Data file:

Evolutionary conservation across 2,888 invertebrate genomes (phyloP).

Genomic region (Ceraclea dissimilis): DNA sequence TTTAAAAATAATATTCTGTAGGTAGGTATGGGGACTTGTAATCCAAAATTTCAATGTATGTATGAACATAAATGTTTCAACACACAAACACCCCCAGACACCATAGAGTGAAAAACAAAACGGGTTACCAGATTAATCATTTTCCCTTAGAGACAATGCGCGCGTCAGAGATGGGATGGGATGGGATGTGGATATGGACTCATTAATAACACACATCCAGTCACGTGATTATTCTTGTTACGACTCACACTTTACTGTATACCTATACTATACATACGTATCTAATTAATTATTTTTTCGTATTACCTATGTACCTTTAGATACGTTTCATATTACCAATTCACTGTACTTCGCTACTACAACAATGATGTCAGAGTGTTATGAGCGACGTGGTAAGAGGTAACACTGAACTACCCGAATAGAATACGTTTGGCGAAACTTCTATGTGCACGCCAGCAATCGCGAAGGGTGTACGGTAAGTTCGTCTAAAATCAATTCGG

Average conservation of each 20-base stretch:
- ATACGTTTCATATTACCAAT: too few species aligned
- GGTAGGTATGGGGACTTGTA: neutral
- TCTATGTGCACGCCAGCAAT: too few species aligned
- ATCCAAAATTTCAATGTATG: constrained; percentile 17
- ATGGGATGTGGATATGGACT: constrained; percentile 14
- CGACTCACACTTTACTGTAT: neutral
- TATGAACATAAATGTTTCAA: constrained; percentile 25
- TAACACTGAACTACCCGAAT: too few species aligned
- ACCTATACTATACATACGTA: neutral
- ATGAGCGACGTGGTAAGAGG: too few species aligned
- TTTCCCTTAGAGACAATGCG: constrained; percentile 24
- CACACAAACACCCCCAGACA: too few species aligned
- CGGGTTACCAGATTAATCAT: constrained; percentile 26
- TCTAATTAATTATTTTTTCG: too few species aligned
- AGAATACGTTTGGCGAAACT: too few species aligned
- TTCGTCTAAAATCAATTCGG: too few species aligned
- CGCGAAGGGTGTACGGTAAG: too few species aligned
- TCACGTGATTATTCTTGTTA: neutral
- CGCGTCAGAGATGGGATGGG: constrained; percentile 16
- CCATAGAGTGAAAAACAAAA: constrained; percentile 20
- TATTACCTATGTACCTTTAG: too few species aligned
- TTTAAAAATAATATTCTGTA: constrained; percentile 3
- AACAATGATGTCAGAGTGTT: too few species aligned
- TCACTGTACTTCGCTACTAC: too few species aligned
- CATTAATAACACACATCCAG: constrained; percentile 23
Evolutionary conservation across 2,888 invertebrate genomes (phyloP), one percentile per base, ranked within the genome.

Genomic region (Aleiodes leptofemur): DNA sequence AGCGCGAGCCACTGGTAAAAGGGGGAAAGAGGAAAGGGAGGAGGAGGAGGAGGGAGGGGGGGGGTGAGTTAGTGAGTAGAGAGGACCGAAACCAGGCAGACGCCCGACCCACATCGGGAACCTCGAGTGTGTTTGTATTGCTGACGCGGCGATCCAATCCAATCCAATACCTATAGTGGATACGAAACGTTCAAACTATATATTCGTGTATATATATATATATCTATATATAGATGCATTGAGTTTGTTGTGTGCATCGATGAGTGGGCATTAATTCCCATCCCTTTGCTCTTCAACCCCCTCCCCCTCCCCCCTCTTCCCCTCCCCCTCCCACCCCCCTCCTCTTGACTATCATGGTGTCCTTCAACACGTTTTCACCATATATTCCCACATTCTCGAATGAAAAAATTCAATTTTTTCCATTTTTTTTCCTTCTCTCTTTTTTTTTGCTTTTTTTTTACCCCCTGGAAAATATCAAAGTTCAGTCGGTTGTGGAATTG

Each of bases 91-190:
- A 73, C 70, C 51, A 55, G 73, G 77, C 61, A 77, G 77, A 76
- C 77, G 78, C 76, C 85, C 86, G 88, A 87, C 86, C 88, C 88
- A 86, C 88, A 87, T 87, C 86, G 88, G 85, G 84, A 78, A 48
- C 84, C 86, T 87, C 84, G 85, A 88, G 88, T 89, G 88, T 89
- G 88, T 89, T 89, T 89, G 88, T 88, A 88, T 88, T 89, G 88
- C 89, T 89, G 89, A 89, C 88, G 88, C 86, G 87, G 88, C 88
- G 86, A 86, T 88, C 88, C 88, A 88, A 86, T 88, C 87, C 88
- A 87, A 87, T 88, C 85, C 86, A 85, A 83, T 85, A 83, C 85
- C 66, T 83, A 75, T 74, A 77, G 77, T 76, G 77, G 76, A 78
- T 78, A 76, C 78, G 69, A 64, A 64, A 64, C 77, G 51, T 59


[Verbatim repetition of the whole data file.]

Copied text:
Evolutionary conservation across 2,888 invertebrate genomes (phyloP).

Genomic region (Ceraclea dissimilis): DNA sequence TTTAAAAATAATATTCTGTAGGTAGGTATGGGGACTTGTAATCCAAAATTTCAATGTATGTATGAACATAAATGTTTCAACACACAAACACCCCCAGACACCATAGAGTGAAAAACAAAACGGGTTACCAGATTAATCATTTTCCCTTAGAGACAATGCGCGCGTCAGAGATGGGATGGGATGGGATGTGGATATGGACTCATTAATAACACACATCCAGTCACGTGATTATTCTTGTTACGACTCACACTTTACTGTATACCTATACTATACATACGTATCTAATTAATTATTTTTTCGTATTACCTATGTACCTTTAGATACGTTTCATATTACCAATTCACTGTACTTCGCTACTACAACAATGATGTCAGAGTGTTATGAGCGACGTGGTAAGAGGTAACACTGAACTACCCGAATAGAATACGTTTGGCGAAACTTCTATGTGCACGCCAGCAATCGCGAAGGGTGTACGGTAAGTTCGTCTAAAATCAATTCGG

Average conservation of each 20-base stretch:
- ATACGTTTCATATTACCAAT: too few species aligned
- GGTAGGTATGGGGACTTGTA: neutral
- TCTATGTGCACGCCAGCAAT: too few species aligned
- ATCCAAAATTTCAATGTATG: constrained; percentile 17
- ATGGGATGTGGATATGGACT: constrained; percentile 14
- CGACTCACACTTTACTGTAT: neutral
- TATGAACATAAATGTTTCAA: constrained; percentile 25
- TAACACTGAACTACCCGAAT: too few species aligned
- ACCTATACTATACATACGTA: neutral
- ATGAGCGACGTGGTAAGAGG: too few species aligned
- TTTCCCTTAGAGACAATGCG: constrained; percentile 24
- CACACAAACACCCCCAGACA: too few species aligned
- CGGGTTACCAGATTAATCAT: constrained; percentile 26
- TCTAATTAATTATTTTTTCG: too few species aligned
- AGAATACGTTTGGCGAAACT: too few species aligned
- TTCGTCTAAAATCAATTCGG: too few species aligned
- CGCGAAGGGTGTACGGTAAG: too few species aligned
- TCACGTGATTATTCTTGTTA: neutral
- CGCGTCAGAGATGGGATGGG: constrained; percentile 16
- CCATAGAGTGAAAAACAAAA: constrained; percentile 20
- TATTACCTATGTACCTTTAG: too few species aligned
- TTTAAAAATAATATTCTGTA: constrained; percentile 3
- AACAATGATGTCAGAGTGTT: too few species aligned
- TCACTGTACTTCGCTACTAC: too few species aligned
- CATTAATAACACACATCCAG: constrained; percentile 23
Evolutionary conservation across 2,888 invertebrate genomes (phyloP), one percentile per base, ranked within the genome.

Genomic region (Aleiodes leptofemur): DNA sequence AGCGCGAGCCACTGGTAAAAGGGGGAAAGAGGAAAGGGAGGAGGAGGAGGAGGGAGGGGGGGGGTGAGTTAGTGAGTAGAGAGGACCGAAACCAGGCAGACGCCCGACCCACATCGGGAACCTCGAGTGTGTTTGTATTGCTGACGCGGCGATCCAATCCAATCCAATACCTATAGTGGATACGAAACGTTCAAACTATATATTCGTGTATATATATATATATCTATATATAGATGCATTGAGTTTGTTGTGTGCATCGATGAGTGGGCATTAATTCCCATCCCTTTGCTCTTCAACCCCCTCCCCCTCCCCCCTCTTCCCCTCCCCCTCCCACCCCCCTCCTCTTGACTATCATGGTGTCCTTCAACACGTTTTCACCATATATTCCCACATTCTCGAATGAAAAAATTCAATTTTTTCCATTTTTTTTCCTTCTCTCTTTTTTTTTGCTTTTTTTTTACCCCCTGGAAAATATCAAAGTTCAGTCGGTTGTGGAATTG

Each of bases 91-190:
- A 73, C 70, C 51, A 55, G 73, G 77, C 61, A 77, G 77, A 76
- C 77, G 78, C 76, C 85, C 86, G 88, A 87, C 86, C 88, C 88
- A 86, C 88, A 87, T 87, C 86, G 88, G 85, G 84, A 78, A 48
- C 84, C 86, T 87, C 84, G 85, A 88, G 88, T 89, G 88, T 89
- G 88, T 89, T 89, T 89, G 88, T 88, A 88, T 88, T 89, G 88
- C 89, T 89, G 89, A 89, C 88, G 88, C 86, G 87, G 88, C 88
- G 86, A 86, T 88, C 88, C 88, A 88, A 86, T 88, C 87, C 88
- A 87, A 87, T 88, C 85, C 86, A 85, A 83, T 85, A 83, C 85
- C 66, T 83, A 75, T 74, A 77, G 77, T 76, G 77, G 76, A 78
- T 78, A 76, C 78, G 69, A 64, A 64, A 64, C 77, G 51, T 59